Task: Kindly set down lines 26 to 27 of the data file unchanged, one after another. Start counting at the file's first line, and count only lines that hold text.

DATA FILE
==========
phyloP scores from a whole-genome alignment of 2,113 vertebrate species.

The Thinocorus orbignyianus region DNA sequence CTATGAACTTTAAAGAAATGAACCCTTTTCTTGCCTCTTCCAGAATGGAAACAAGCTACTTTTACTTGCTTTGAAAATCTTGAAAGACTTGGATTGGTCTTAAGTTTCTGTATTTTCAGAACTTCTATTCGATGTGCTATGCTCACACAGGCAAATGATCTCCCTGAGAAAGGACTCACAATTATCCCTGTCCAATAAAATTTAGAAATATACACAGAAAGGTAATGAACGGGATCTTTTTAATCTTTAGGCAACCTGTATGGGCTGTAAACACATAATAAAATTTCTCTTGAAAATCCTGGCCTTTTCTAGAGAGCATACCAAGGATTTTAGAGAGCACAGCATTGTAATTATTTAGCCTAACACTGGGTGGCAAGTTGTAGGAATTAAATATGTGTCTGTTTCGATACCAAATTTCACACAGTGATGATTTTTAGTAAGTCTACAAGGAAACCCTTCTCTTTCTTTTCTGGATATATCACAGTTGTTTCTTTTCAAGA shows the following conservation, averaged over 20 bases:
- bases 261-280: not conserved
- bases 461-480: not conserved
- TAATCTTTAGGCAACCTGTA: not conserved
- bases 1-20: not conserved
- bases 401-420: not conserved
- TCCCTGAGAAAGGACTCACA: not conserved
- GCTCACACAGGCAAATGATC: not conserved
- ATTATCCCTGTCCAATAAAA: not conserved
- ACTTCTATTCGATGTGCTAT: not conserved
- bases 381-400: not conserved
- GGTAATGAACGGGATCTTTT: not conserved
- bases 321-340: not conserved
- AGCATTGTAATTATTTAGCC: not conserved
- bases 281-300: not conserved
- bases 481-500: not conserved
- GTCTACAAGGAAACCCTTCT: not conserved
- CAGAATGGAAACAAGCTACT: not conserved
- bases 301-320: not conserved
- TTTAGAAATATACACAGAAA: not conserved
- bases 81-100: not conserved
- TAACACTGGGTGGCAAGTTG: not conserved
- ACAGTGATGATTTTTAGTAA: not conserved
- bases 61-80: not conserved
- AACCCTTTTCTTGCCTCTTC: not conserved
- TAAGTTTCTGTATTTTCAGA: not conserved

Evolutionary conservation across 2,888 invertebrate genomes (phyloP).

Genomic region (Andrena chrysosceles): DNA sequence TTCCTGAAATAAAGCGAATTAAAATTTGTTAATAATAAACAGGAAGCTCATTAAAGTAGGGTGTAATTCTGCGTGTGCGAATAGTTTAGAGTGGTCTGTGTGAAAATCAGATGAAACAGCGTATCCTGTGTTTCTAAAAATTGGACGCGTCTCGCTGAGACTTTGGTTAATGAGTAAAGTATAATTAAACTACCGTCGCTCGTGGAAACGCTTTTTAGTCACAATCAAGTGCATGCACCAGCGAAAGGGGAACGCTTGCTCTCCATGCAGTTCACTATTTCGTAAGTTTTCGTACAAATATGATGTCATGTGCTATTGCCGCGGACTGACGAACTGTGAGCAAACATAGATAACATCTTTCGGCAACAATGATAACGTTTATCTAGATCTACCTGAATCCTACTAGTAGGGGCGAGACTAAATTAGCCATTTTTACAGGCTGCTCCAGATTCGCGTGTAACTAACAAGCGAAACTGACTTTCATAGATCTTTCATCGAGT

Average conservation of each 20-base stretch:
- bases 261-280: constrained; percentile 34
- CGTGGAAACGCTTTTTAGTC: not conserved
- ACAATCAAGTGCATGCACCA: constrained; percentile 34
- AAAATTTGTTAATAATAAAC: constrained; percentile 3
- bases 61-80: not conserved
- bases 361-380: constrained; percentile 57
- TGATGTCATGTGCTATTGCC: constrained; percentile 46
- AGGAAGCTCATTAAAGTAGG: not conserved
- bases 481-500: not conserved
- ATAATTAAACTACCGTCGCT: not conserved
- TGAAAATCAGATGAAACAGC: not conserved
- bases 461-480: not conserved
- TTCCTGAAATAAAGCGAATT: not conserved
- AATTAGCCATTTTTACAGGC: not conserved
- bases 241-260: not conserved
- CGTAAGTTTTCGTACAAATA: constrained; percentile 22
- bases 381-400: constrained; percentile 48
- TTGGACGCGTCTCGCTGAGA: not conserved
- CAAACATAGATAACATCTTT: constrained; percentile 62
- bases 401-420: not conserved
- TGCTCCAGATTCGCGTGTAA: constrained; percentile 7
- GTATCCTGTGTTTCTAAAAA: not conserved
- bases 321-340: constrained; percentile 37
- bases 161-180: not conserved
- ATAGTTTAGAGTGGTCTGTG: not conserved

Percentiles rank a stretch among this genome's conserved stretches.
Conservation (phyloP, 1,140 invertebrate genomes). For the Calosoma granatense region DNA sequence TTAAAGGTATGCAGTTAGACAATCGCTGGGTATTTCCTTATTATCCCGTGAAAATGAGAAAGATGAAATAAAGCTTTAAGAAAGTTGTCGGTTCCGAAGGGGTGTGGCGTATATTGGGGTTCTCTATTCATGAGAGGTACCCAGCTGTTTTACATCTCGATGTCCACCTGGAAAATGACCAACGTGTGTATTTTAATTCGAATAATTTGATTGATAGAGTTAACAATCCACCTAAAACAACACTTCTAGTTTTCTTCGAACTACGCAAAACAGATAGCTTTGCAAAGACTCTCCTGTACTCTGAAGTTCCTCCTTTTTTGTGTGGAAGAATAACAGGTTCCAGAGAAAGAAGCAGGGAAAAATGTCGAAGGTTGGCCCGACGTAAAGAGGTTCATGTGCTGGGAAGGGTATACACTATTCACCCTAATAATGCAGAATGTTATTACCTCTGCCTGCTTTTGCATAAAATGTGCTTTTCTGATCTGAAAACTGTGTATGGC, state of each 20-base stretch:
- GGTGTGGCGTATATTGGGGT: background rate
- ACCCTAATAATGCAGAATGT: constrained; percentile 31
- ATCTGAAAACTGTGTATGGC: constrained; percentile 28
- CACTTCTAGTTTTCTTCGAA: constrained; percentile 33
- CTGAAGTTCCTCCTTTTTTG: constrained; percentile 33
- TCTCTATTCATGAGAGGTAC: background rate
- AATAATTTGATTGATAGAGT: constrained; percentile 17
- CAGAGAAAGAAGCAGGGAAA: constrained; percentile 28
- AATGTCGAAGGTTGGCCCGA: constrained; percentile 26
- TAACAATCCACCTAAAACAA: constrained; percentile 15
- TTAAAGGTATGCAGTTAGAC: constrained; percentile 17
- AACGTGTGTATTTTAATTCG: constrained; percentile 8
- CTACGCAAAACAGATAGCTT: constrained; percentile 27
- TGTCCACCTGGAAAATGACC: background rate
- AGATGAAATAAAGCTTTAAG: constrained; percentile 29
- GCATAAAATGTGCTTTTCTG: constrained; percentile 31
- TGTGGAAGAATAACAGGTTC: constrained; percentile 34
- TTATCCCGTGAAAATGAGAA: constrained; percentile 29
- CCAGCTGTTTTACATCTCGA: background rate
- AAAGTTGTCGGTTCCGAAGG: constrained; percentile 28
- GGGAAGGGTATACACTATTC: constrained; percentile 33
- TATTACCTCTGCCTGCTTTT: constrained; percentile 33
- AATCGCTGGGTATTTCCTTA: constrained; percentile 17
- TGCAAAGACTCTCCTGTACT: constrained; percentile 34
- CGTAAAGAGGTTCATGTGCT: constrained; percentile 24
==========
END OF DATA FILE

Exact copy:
- AACCCTTTTCTTGCCTCTTC: not conserved
- TAAGTTTCTGTATTTTCAGA: not conserved